Exploitation of the forest resources to generate (monetary) income in order to survive has resulted in the hunting of wildlife on an enormous scale. It is very common to see wildlife (bush meat) being hawked on our roads in Nigeria. These peasants are forced to hunt and trap animals in search of income, selling about 80% of the bushmeat they trap and consuming the rest. Most of those hunting wildlife in Nigeria have little or no economic alternative. The most hunted species is what is known as "The Grass Cutter" (Thryonomys swinderianus), followed by the African giant rat (Cricetomysgambianus) and then small antelopes.
Hunting, trapping and bush-burning to smoke out rodents from burrows brings about further devastation to the forest, to nature's biological web. Small-scale forest-based enterprise such as the use of bamboo for making baskets, canes for making furniture all contribute their own quota to the destruction of the biosphere. Indeed, most of the materials required for making cooking utensils, musical instruments, weapons, implements for fishing and hunting, clothes, adornments and games all come from the forest. Construction and maintenance of household structures in the rural areas also place their demand on wood, bamboo and grass.
The need for food - protein and other nutrients are mostly supplied through the forests. Many wild animals, fish and birds are caught for protein; providing up to 70% of their protein diet. Children collect termite, snails, and the caterpillars of several insects. They also collect ripe fruits, vegetables, mushrooms and different kinds of leaves from the forest in order to supplement their diet, while bees are smoked out of their hives for their honey.
Knowledge of the many uses of flora and fauna in their environment are passed down over generations. The seed of the wild mango (Irvingia gabonensis) is a very important delicacy for making sauces (Ogbono) in the Eastern and Western part of Nigeria. The baobab tree widely distributed through the savannah in Nigeria has several uses. The young leaves are used in sauces, the powdery pulp of the fruit capsules are fermented to make beverages while the bark and rind are used for rope fibre and for fuel. Many plants gathered serve as additional income. The leaves of Theumatococcus danielli is widely sold and used in the western part of the country as a wrapping material for food. Furthermore, about 80% of these rural dwellers depend on plants for treating ailments since many of them know no other medicines. Although hunting and gathering of animals and plants are necessary for survival, it is the unsustainable use of these resources that creates the problem for species threatened with extinction as these are not replaced.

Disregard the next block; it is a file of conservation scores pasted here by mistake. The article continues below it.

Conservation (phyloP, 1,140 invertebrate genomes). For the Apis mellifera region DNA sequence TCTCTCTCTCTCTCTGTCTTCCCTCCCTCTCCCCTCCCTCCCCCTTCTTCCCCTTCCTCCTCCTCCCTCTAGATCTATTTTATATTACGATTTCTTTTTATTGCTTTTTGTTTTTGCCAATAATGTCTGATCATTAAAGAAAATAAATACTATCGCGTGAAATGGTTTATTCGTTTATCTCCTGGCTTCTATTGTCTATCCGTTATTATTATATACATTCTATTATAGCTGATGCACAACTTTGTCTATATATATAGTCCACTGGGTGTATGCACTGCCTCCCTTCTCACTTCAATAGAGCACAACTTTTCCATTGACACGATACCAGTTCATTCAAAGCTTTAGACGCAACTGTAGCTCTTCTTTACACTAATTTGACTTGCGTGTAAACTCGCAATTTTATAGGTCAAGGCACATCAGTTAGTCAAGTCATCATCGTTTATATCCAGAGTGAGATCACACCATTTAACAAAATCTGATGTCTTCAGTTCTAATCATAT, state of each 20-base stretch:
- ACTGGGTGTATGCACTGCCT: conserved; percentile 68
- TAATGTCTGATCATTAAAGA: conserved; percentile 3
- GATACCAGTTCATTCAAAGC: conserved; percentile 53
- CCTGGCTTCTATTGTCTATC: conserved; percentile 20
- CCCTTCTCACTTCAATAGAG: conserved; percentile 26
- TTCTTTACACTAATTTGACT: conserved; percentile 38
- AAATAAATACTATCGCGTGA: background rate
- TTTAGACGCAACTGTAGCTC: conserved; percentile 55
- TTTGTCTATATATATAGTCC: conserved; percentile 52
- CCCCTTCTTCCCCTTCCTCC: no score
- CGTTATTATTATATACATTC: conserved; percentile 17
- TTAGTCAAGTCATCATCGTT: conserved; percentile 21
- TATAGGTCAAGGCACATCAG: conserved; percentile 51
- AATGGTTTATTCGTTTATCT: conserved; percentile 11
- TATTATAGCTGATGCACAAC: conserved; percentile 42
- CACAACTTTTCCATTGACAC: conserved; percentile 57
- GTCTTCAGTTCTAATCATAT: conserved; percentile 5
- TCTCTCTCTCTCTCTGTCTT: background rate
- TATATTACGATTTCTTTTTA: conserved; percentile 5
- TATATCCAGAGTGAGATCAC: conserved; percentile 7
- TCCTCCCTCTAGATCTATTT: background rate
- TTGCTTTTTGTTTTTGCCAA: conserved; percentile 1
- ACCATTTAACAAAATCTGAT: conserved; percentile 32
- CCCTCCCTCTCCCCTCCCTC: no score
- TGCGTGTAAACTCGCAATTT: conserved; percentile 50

Conservation programmes have been greatly hindered in Nigeria as a result of poaching. Compounding the problem is the simple fact that the communities in these reserve areas have a need for monetary income and they see little or no direct economic return to them as a result of the protection of these reserves. And many see the reserves as rightfully part of their land.
The Nigerian government remains preoccupied with economic problems such that they are unable to allocate enough resources for conservation, for research and monitoring of conservation programmes, for the creation of gene banks and education of the public concerning the importance of preserving the biosphere. However, it is in the field of creating wildlife reserves and forestry through tree-planting that Nigeria has made the most conscious and discernible effort towards conservation. But, tree planting only preserves a part of the original biodiversity in an environment, it does not result in a return of the vast and varied flora and fauna hitherto destroyed.
Fuelled by poverty, low levels of education and a weak knowledge of conservation, the rural poor cannot appreciate the need for preserving our environment. The same group the depends on the environment for many of its needs is thus often unrestrained in causing its destruction.
For any meaningful and lasting conservation programme to be effectively carried out there must be a conscious effort in involving the local people in maintaining and managing their environment since the needs of these dwellers must be respected. Any action to limit the use of the forests without providing an alternative to them or alleviating their poverty or lack of education will meet with a lot of problems as can be seen from the incessant activities of poachers on our wildlife reserves.
Adegoke Adedayo Oluawsegun,
Centre for Energy Research and Development,
Obafemi Awolowo University, Ile-Ife,
+234 803 403 1411
aoadegoke (at) yahoo.com
[Further messages on this topic should focus on the potential role (if any) that biotechnology could play for the conservation/characterisation of these forest genetic resources...Moderator].